what we learned from the financial crisis

April 23, 2010


The economy is shaping up and looking a lot ‘better’ comparatively to 2008. It has been said to ‘be moving toward escape velocity..’ But, I asked myself, what have we ultimately learned from this slow down and reality adjustment? The answer is absolutely nada, zilch, null. For one, we are infatuated at talking about events that already happened and quick to render and dish out ex-post analyses about how the inescapable was just looming to happen.

Uninterestingly, the crisis had nothing new about it that could have caught anyone off guard. Its scale was just larger than most. Yet the same fools are pouring over forecasts that were manufactured by the same individuals who are convinced that they can see the future.

To elaborate, Nicolas Taleb adds:

Over the past twenty-five hundred years of recorded ideas, only fools and Platonists (or, worse, the species called central bankers) have believed in engineered utopias. We see that the idea is not to correct mistakes and eliminate randomness from social and economic life through monetary policy, subsidies, and so on. The idea is simply to let human mistakes and miscalculations remain confined, and to prevent their spreading through the system, as Mother Nature does. Reducing volatility and ordinary randomness increases exposure to Black Swans-it creates an artificial quiet.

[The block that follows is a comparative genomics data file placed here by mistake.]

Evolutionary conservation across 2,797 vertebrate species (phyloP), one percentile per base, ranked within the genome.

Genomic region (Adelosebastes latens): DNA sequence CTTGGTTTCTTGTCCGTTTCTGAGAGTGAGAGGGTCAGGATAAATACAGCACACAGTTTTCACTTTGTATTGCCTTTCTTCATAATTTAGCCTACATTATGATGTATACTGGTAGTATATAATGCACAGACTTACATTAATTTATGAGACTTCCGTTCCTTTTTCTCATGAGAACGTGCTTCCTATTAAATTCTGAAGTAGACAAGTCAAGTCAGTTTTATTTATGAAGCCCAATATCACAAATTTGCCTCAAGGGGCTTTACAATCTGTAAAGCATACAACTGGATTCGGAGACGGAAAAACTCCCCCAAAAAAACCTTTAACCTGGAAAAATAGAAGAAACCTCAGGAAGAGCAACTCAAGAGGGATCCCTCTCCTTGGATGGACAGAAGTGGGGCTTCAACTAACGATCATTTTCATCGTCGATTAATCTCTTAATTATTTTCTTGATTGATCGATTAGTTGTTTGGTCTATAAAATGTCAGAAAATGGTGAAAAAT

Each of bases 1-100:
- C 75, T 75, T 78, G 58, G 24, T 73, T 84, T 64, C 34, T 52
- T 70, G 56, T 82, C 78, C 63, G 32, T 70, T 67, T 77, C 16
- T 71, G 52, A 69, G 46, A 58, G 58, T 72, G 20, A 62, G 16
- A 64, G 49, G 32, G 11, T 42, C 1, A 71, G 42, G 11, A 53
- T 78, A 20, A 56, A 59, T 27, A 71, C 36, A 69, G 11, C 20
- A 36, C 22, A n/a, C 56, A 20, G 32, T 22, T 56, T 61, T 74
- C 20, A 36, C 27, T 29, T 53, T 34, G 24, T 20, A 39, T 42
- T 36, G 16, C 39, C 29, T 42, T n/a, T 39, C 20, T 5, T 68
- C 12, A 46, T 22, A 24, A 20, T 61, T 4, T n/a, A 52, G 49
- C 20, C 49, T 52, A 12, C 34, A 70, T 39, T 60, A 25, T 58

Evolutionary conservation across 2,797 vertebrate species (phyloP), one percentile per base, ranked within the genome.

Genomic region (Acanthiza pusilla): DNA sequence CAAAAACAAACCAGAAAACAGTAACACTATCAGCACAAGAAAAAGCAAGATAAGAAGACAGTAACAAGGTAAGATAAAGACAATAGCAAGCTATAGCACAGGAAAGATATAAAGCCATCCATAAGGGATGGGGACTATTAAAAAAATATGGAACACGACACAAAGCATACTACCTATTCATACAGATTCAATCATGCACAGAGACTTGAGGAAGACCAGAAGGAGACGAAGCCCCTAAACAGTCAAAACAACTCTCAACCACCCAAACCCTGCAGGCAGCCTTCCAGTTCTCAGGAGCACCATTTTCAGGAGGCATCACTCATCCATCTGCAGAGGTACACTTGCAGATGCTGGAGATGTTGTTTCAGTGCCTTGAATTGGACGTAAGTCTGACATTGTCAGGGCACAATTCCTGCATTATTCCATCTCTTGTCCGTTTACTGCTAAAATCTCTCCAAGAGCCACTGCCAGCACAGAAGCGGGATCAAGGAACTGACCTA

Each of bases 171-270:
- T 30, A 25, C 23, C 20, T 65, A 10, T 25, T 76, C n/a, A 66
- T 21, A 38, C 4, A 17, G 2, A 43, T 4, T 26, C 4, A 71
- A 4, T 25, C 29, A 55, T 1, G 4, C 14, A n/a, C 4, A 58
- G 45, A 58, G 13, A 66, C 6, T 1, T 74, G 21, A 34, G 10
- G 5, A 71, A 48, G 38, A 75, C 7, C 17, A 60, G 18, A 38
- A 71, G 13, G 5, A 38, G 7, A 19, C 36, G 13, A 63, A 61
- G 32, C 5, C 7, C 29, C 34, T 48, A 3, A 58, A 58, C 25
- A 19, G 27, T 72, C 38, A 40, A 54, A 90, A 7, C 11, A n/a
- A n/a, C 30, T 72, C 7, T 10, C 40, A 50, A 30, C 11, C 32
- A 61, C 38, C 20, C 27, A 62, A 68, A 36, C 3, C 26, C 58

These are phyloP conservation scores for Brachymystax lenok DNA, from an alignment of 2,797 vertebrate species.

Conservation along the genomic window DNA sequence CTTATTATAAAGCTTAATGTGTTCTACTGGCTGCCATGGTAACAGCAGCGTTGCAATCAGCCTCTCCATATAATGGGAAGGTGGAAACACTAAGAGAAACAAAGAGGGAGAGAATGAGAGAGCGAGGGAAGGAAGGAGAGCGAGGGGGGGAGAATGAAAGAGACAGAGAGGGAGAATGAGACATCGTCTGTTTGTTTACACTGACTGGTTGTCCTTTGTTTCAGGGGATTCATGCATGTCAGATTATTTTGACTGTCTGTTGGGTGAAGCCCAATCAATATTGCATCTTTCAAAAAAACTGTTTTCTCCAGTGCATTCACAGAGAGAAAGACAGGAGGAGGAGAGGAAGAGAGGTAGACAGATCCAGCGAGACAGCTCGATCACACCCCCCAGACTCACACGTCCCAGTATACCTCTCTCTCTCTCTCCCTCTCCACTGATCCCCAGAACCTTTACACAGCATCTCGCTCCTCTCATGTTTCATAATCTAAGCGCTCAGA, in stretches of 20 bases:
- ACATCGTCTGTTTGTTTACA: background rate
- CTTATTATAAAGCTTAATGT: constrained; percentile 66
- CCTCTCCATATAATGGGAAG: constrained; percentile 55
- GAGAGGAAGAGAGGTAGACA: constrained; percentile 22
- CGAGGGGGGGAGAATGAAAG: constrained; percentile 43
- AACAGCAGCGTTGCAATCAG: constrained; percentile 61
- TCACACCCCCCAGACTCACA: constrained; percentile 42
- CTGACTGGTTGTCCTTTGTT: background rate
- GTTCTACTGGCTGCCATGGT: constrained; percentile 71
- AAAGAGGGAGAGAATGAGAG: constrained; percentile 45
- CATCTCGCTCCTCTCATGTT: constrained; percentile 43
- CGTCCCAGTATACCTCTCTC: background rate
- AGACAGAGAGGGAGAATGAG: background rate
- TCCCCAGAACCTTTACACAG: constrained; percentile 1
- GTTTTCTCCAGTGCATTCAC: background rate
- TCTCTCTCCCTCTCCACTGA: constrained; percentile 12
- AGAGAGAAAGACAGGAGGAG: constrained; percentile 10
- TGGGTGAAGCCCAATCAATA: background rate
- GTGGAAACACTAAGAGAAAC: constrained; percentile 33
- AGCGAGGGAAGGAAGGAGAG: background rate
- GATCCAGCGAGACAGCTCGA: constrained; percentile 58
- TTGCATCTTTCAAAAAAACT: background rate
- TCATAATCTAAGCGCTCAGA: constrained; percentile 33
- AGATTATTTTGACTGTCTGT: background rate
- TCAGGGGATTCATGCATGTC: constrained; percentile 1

Complexity in the markets has indeed risen to a point where it’s become ever more difficult to explain to most the daily businesses of a bank. It is this increase in complexity which I can gladly welcome due to the nature of complex systems:

In such systems, there is no way to make things a little bit simpler – the whole edifice becomes a huge, interlocking system not readily amenable to change. Tainter doesn’t regard the sudden decoherence of these societies as either a tragedy or a mistake-“[U]nder a situation of declining marginal returns collapse may be the most appropriate response”, to use his pitiless phrase. Furthermore, even when moderate adjustments could be made, they tend to be resisted, because any simplification discomfits elites. When the value of complexity turns negative, a society plagued by an inability to react remains as complex as ever, right up to the moment where it becomes suddenly and dramatically simpler, which is to say right up to the moment of collapse. Collapse is simply the last remaining method of simplification.